The Farther Continent Of James Clyman


He encountered a California similar in some ways to California today, remarking on the general nakedness of its natives in the mild climate, recording an earthquake, praising the “Beautifull and picturesque” land. Something was stirring in him, something that made him judge California’s occupants—the Spanish from Mexico, the Indians, his fellow foreigners from the States—more harshly than had been his wont when he was only a rover passing through. “The Callifornians are a proud Lazy indolent people doing nothing but ride after herds or from place to place without an appearant object The Indians or aboriginees do all the drudgery and labour and are kept in a state of Slavery. … The californian Plough is a curosity in agraculture. … Harrow no such thing known. … Several kinds of red pepper are grown in greate abundance and enter largely into the californian cookery so much so as to nearly strangle a Forigner. … The forigners which have found their way to this country are mostly a poor discontented set of inhabitants and but little education hunting for a place as they [want] to live easy only a few of them have obtained land and commenced farming. …”

In this discontented mood—perhaps discontented with himself—Clyman finished up his business, which included a visit to Monterey and San Francisco and a bear hunt, and wrote to Captain John Charles Frémont proposing to assemble an armed party for a return to the States. Frémont, the Pathfinder, would have none of it. Ostensibly in California to explore, he intended to stay on and stir up revolution; California would join itself to the States in one more year.

If not Frémont, then Lansford Hastings, a promoter who seems to have dreamed of establishing a republic in California with himself at its head and who was returning to the vicinity of Fort Laramie with 150 horses and a whirlwind of bad advice. Clyman joined Hastings at his camp on Bear Creek, above Johnson’s Ranch in the foothills of the Sierra, on April 16,1846, the same day the Donners and the Reeds left Springfield, Illinois, for Independence.

Crossing the Sierra Nevada in early spring was hard. It would be deadly to the Donners. Clyman recorded the descent from what would be called the Donner Pass with grim attention: “Here we commenced the desent over step Pricipices rough granite Rock covered in many places through the chasms with snow 15 or 20 feet deep and luckily for us we lost no horses allthough we had to force them down several perpendicular cliffs afer about 3 hours unpacking and repacking we succeeded in clearing the steepest pitches of the whole length of which is not one mile you may imagine that we felt a happy relief to find ourselves on bear ground one more which we found at the head of truckys [later Donner] lake a small sheet of water about two miles in length and half a mile wide the N hill sides being intirely clear of snow but verry little green vegitation made six miles and encamped at the foot of the Lake.” That camp would become the major Donner camp; here unknowingly Clyman sets the stage.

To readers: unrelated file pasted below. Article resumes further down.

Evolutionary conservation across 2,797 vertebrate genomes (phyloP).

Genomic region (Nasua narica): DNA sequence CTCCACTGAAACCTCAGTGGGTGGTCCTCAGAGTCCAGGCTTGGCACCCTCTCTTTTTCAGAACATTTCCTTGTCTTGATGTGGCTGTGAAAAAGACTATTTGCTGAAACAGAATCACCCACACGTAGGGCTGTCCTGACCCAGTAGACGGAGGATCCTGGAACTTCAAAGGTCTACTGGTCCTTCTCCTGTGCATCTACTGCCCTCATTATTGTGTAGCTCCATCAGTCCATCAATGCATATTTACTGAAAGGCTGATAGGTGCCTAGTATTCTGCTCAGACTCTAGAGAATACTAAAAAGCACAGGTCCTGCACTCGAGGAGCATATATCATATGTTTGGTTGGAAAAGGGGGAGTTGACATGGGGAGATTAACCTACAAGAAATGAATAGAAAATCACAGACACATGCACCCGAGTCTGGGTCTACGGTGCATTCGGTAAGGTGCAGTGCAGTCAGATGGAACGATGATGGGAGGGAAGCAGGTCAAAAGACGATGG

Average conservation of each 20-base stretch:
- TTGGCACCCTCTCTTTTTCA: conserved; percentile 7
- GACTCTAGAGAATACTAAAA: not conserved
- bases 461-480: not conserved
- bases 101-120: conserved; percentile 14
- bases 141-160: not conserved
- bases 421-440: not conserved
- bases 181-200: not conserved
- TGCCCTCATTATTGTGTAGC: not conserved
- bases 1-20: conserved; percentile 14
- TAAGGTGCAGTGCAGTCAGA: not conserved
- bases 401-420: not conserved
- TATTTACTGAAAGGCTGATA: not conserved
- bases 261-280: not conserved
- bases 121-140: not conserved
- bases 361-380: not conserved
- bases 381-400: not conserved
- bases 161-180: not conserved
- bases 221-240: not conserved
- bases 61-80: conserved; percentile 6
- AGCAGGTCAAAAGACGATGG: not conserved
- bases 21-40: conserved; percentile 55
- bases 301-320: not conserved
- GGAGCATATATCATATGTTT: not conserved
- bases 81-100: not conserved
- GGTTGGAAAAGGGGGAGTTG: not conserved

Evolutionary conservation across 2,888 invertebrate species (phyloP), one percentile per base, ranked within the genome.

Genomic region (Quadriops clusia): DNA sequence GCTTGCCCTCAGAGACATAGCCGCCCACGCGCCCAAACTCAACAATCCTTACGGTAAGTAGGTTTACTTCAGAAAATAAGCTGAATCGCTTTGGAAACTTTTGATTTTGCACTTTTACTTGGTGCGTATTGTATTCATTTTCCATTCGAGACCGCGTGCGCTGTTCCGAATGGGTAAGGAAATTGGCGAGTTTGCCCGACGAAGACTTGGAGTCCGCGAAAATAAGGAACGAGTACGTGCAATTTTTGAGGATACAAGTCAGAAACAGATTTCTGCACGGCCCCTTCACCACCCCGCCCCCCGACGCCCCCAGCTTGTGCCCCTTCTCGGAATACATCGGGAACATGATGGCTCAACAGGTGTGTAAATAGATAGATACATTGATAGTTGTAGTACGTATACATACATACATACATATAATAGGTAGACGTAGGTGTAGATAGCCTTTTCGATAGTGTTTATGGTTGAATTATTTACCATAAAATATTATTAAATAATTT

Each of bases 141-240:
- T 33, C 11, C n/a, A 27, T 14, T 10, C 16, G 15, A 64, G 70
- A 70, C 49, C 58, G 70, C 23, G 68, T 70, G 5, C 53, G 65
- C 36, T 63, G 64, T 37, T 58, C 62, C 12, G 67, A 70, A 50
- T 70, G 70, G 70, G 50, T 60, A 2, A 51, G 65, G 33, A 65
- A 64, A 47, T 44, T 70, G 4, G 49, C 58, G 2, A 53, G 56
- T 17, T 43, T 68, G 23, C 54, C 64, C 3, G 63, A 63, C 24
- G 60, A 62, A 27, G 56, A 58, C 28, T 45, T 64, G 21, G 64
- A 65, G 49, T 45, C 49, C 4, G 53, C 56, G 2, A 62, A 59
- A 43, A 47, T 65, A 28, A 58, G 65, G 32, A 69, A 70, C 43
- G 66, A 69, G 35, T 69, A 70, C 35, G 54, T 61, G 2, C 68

Beyond Truckee Meadows, now Reno, Clyman lost his dog to a boiling spring—the thirsty dog, a water spaniel that had been with him since Wisconsin, jumped into the pool and “scalded himself allmost insantly to death”—and the loss further depressed him. He rode on through barrenness to the north fork of the Humboldt River, where wisdom decreed the party turn north but Hastings insisted they head east toward the Great Salt Lake. They did, to Pilot Peak, and looking eastward saw the terrible desert of salt that they would have to cross. “This is the [most] desolate country perhaps on the whole globe there not being one spear of vegitation and of course no kind of animal can subsist and it is not yet assertained to what extent this immince salt and sand plain can be south of whare we [are].” That day they traveled forty miles, the next day fourteen, the next day twenty. They succeeded in the crossing because they had horses. The Donner Party was slowed by oxen and wagons, and nearly failed. Clyman’s advice to Reed had teeth. Onward to Laramie, where he delivered it, and we are back where we began.

Clyman’s mood by now, after Laramie, is almost melancholy. His temperament was as equitable across the length of his life as any man who ever kept a journal, but what he saw on his long odyssey to Oregon and California and back again has left him wondering: wondering about his countrymen, wondering implicitly about himself. The West is no longer wilderness, and he is no longer young.